33
         Prepare to Negotiate
 Know your interests and anticipate those of others
 Assess your relationships and it’s impact on the
  negotiation.

 Think about (without settling on) possible options for
  mutual gain

 Determine your BATNA
 Understand your standards of fairness and anticipate
  others’



                                                           34
Culturally Competent Dispute
          Resolution
     Cultural Considerations in Negotiation




                                              35
 Cross Cultural Training in the
             Past
 Cookbook approach
 Recipes perpetuate stereotypes
 Continues narrow definition of culture as ethnic
 Focus is on “those” people
 Understanding and skills remain underdeveloped and
  can be counterproductive




                                                       36
     Evolution of Negotiation
 Has been historically culture neutral
 Developed from the perspective of one culture
  without accounting for differences or ambiguity




                                                    37
          Definition of Culture
 Way of life that includes values, beliefs and behaviors
 Passed down from one generation to another
 It is learned




                                                            38
The Iceberg Theory of Culture




                                39
         Dimensions of Culture
 Core Dimensions – aspects that are the most personal and
  virtually unchangeable (ethnicity, gender)

 Internal Dimensions – Aspects that apply through our
  development (language, family constellation)

 Peripheral Dimensions – Aspects that apply through choice
  (education, marital status)

 External Factors – Aspects from our environments (community,
  politics)




                                                                 40
          Generalizations and
             Stereotypes
 Generalization                 Stereotype
   Never applies to everyone      Applies to everyone in
    in every situation              every situation
   Only a first “guess”           No exceptions
   Discard when no longer         Retained even when no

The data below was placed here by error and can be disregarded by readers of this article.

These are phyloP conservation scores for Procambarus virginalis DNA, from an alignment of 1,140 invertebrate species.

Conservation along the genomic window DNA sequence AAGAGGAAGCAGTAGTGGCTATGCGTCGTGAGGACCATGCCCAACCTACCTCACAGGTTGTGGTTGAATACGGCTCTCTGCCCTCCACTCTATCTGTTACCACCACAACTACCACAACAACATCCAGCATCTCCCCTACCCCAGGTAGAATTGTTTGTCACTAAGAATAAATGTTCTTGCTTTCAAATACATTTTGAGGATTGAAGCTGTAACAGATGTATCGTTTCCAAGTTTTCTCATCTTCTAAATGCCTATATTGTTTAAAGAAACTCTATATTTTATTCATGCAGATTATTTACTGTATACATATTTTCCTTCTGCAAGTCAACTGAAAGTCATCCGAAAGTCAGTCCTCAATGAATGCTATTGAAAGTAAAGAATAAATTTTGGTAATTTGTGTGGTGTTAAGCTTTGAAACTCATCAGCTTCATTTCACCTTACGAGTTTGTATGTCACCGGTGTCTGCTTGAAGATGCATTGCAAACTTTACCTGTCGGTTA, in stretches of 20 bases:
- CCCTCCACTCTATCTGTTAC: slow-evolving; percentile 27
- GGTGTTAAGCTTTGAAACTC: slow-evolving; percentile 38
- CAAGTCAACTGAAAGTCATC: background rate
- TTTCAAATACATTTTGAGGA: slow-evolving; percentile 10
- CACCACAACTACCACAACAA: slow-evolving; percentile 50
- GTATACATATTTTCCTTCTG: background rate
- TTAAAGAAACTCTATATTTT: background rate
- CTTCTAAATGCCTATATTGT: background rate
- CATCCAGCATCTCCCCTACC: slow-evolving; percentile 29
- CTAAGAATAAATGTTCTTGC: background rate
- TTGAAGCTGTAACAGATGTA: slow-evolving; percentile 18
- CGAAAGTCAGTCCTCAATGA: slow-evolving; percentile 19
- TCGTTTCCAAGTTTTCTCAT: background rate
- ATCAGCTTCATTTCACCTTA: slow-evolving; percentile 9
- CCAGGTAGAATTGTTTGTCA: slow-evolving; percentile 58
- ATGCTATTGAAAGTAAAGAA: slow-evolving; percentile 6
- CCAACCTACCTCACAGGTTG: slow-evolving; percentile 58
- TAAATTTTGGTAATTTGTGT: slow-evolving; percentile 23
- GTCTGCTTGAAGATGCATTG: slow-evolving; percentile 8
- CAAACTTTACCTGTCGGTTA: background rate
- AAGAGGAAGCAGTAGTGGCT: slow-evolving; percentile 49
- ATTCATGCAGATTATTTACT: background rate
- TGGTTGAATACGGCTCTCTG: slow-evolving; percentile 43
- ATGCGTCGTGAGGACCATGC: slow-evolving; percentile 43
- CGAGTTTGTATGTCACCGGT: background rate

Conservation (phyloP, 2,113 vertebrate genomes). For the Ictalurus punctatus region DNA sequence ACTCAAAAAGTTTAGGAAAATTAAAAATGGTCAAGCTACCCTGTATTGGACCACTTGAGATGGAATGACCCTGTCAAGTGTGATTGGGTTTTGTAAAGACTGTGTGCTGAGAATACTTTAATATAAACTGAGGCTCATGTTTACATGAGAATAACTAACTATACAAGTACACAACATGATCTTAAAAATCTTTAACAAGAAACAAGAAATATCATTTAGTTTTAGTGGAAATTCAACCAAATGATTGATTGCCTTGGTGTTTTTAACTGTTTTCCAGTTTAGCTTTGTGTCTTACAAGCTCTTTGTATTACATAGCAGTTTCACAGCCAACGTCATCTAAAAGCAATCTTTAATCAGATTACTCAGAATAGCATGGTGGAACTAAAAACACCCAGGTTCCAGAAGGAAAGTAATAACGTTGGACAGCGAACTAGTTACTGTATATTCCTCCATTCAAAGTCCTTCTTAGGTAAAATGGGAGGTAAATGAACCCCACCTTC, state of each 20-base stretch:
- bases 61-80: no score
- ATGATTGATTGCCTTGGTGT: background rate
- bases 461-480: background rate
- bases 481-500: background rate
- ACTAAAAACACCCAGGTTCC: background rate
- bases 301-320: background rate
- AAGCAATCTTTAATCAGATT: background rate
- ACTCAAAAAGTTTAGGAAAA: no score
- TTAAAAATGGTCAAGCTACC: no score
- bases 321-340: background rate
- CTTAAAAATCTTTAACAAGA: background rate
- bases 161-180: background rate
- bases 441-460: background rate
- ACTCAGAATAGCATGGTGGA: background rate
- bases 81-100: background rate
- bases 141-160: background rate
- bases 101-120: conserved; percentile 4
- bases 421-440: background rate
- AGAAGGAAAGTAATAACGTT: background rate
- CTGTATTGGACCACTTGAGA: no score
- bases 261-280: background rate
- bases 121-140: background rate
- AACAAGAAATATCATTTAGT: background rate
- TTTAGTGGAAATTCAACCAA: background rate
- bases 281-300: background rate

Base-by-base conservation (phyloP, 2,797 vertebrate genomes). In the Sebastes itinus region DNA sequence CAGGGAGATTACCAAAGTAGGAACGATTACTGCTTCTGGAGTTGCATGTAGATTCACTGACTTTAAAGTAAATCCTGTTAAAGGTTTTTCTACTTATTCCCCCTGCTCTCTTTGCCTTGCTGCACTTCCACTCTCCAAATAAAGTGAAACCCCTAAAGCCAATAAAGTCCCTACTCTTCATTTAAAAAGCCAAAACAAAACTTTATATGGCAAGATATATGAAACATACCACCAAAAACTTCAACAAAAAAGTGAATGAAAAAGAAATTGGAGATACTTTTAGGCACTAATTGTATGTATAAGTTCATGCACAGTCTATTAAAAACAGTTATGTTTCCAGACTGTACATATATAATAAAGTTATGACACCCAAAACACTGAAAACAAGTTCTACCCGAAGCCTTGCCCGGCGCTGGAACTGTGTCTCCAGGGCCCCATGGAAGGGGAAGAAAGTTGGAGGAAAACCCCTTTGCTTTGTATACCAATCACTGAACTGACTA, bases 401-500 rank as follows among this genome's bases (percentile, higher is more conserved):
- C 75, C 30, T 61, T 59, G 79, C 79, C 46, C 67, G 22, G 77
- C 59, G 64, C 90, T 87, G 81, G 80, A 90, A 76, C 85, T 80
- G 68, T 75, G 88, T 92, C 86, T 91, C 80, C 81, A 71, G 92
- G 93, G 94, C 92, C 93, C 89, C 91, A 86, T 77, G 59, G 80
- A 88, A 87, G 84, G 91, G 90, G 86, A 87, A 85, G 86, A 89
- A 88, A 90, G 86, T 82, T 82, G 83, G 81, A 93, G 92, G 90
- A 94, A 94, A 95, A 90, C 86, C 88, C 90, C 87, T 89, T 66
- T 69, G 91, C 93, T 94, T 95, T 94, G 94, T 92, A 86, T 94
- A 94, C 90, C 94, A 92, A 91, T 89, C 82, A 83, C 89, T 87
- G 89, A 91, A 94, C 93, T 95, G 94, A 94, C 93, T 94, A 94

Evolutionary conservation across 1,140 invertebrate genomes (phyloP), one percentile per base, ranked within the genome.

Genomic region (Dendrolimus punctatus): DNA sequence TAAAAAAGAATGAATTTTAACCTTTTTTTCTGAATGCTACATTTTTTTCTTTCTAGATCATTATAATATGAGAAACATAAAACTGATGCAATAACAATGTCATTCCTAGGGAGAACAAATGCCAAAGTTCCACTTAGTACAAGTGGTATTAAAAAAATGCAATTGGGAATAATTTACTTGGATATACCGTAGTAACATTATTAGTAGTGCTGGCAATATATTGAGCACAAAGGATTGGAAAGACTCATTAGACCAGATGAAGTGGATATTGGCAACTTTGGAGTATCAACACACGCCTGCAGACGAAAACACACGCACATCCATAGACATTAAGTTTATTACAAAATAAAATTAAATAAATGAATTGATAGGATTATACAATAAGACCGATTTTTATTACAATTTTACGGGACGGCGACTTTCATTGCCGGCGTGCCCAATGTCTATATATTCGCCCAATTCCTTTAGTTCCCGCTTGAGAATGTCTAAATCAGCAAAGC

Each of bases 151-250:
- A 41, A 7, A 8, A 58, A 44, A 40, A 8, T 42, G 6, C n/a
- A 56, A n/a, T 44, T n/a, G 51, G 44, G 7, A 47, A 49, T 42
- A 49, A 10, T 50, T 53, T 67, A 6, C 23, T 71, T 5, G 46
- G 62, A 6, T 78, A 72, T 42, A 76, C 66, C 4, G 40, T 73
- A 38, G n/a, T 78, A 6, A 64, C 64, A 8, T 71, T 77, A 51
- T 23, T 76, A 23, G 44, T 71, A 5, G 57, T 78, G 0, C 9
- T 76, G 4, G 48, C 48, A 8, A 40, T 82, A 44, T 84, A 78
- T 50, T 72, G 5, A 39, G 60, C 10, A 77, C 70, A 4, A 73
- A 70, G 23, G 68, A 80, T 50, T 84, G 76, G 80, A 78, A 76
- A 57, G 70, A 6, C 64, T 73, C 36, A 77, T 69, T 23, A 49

useful                          longer accurate or useful




                                                                41
         Primary and Secondary
                Cultures
 Primary culture is your individual culture

 Secondary is one within which you live/work

 Each organization has a set of assumptions, practices, beliefs, and
    values.

 We bring our primary cultures into the secondary culture

   A health organizational culture will allow for members to manage primary
    cultural differences




                                                                               42
         Culture and Conflict
 Culture affects negotiations
   The way we identify a conflict
   The way we respond to conflict
   The outcome we desire in negotiation




                                           43
               Cultural Continuums
 To Do                    To Be
     Earned status            Ascribed Status
     Achievement              Affiliations
     Individual Action        Stability
     Equality                 Inequality
     Immediate Family         Extended Family
     Self Reliance            Rely on others
     Independence             Interdependence
     Competition              Cooperation
     Guilt                    Shame
     Future                   Past/Heritage
     Class Mobility




                                                  44
    Cultural Considerations in
           Negotiation
 Direct and in-direct communication and conflict
  resolution

 Saving face and solving the problem
 Linear and circular thinking and communicating




                                                    45
           What can you do?
 Know yourself in conflict
 Work to understand individuals as unique cultural
  beings

 Make an effort to understand the interests of others
 Remember that negotiation is a constant process of
  introspection and change




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   Thank You
 Elizabeth Z. Waetzig, JD

   Change Matrix, LLC

      485 Maylin St.

   Pasadena, CA 91105

      626-696-3227

ewaetzig@changematrix.org